03 February 2016, Lagos – Nigeria recorded a total value of $9,643.01 million capital importation in 2015, the National Bureau of Statics has said.
The figure NBS said, represents a 53.53 per cent fall on the previous year, when the total was $20,750.76 million.
In its capital importation quarterly report release on Wednesday for Q3 and Q4 2015, the statistical body said that the total value of capital imported into Nigeria in the 3rd quarter of 2015 was $2,748.10 million, up by 3.07 per cent from the preceding quarter.
This was followed by a total of $1,556.95 million in the fourth quarter, which represents a decline of 43.34 per cent from levels recorded in the previous quarter.
According to the NBS, each consecutive quarter of 2015 saw a larger annual fall than the previous; in the third and fourth quarter, capital inflows were respectively 58.00 per cent and 65.40 per cent lower than in the same quarters of 2014.
The report showed that importation into Nigeria between 2012 and 2014 was markedly higher than in preceding years.
This the report said, may have been a result of external factors, such as the inclusion of Nigeria in the JPMorgan EM Bond index, and globally low interest rates triggering a search for higher yields from investors over this period.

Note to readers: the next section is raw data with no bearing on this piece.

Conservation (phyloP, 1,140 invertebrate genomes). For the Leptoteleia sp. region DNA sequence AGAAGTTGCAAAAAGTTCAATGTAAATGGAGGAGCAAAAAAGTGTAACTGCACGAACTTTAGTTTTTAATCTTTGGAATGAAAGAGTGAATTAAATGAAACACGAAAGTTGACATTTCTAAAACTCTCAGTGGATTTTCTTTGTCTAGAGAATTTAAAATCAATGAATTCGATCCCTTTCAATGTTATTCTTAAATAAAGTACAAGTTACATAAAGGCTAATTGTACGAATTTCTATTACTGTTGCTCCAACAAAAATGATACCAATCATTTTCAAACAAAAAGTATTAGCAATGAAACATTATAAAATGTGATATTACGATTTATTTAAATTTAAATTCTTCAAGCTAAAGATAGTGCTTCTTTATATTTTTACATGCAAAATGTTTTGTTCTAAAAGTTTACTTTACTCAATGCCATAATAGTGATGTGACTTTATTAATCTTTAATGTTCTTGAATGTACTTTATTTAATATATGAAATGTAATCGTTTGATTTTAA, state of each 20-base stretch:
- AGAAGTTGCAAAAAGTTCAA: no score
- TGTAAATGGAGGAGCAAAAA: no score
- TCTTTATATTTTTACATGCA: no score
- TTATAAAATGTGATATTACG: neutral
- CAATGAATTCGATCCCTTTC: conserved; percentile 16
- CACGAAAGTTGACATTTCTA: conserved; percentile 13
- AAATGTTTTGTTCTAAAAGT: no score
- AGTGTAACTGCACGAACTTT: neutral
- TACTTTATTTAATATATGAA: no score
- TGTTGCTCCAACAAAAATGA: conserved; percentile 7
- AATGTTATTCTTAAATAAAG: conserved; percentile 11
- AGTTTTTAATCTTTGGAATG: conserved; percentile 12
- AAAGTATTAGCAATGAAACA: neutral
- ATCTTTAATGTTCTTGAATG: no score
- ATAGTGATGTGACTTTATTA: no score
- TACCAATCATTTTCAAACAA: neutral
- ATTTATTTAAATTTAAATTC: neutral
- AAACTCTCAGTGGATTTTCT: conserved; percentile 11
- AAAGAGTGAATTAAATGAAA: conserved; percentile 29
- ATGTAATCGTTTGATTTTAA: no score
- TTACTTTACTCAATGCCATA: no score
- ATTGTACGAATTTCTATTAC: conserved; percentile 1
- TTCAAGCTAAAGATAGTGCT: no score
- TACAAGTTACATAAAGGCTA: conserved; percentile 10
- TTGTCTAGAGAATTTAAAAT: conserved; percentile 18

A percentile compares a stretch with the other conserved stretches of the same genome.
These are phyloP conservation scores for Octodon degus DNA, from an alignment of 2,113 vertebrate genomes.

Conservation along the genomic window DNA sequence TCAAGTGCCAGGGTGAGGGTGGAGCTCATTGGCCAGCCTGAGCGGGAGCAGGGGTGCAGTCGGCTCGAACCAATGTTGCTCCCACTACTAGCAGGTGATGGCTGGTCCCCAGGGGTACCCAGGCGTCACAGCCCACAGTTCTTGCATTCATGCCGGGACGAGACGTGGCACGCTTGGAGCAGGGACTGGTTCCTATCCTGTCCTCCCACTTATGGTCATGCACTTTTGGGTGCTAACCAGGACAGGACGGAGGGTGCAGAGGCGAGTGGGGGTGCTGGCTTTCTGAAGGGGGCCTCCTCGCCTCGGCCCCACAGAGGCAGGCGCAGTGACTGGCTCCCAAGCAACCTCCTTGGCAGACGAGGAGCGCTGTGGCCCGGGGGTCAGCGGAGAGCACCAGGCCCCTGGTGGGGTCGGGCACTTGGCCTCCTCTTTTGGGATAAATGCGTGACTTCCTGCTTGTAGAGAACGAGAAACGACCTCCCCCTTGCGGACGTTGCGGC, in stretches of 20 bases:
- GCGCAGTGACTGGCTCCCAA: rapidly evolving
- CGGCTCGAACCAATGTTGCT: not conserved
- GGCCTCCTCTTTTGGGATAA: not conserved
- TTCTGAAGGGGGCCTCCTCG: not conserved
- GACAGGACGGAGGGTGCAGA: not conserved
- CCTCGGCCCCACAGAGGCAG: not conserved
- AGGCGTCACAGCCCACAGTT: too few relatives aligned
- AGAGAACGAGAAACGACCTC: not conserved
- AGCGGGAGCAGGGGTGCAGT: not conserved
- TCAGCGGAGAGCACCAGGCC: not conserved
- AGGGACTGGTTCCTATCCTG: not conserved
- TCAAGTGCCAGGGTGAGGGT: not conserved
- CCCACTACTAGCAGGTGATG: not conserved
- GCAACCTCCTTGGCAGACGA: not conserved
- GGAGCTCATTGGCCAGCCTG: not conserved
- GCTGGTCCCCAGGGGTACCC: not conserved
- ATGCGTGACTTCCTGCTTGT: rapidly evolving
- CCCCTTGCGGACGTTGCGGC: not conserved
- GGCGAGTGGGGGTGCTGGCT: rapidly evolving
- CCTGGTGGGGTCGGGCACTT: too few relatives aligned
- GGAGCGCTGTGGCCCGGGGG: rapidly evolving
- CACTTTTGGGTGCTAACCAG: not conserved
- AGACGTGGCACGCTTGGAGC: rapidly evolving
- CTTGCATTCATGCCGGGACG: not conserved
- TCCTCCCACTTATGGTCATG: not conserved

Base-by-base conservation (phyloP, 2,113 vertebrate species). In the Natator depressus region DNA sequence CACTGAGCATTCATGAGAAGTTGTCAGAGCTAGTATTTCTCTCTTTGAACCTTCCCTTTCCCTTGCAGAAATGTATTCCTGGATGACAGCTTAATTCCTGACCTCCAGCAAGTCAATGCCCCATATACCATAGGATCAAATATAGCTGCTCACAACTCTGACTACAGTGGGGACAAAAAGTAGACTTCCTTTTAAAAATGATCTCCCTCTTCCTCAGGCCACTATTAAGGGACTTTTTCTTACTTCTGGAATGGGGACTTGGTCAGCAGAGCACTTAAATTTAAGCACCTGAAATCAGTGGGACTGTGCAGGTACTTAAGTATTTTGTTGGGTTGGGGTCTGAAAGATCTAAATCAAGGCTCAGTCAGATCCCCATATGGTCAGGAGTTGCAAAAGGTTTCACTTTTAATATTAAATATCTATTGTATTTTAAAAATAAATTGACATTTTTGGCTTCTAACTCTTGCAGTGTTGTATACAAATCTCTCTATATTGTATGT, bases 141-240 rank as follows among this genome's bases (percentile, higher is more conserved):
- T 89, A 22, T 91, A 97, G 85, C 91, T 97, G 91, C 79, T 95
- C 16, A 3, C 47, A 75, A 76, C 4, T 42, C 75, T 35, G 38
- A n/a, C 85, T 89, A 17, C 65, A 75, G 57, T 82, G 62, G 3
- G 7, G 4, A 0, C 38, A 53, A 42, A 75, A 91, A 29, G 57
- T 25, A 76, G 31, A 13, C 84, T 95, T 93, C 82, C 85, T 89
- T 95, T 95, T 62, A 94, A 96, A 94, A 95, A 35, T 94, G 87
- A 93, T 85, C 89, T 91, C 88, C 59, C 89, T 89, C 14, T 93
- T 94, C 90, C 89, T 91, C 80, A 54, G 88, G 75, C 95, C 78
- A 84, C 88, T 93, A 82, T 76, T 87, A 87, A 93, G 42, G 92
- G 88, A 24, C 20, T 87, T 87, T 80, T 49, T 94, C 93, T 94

The drop in 2015, according to release may be partly a result of unwinding and as well as the tougher economic environment in Nigeria, resulting from the effect the lower oil price
Capital Importation Data.
NBS further stated that the 3rd quarter also saw a large change in the composition of Capital Importation, noting that in every preceding quarter since 2009, portfolio investment had
been the largest component, as a result of a large quarterly decline in the 3rd quarter (53.73%) and large quarterly increases in foreign direct and other investment (239.93% and 275.36%) respectively), while other investment became the largest component and accounted for $1,021.26 million (37.16%).
In the final quarter 2015, the indication showed a reversal of the change, as although portfolio investment fell by 5.61 per cent between the third and final quarters.
The report further showed that the investment fell by 52.87 per cent and foreign direct investment also fell by 82.84 per cent.
As a result, portfolio investment accounted for 61.18 per cent, other investment accounted for 30.91 per cent, and foreign direct investment accounted for 7.91 per cent.
For the year as a whole, portfolio investment recorded the biggest decrease of 59.74 per cent, but remained the largest component, and accounted for 62.28 per cent, compared to 15.00 per cent for foreign direct and 22.72 per cent for other investment.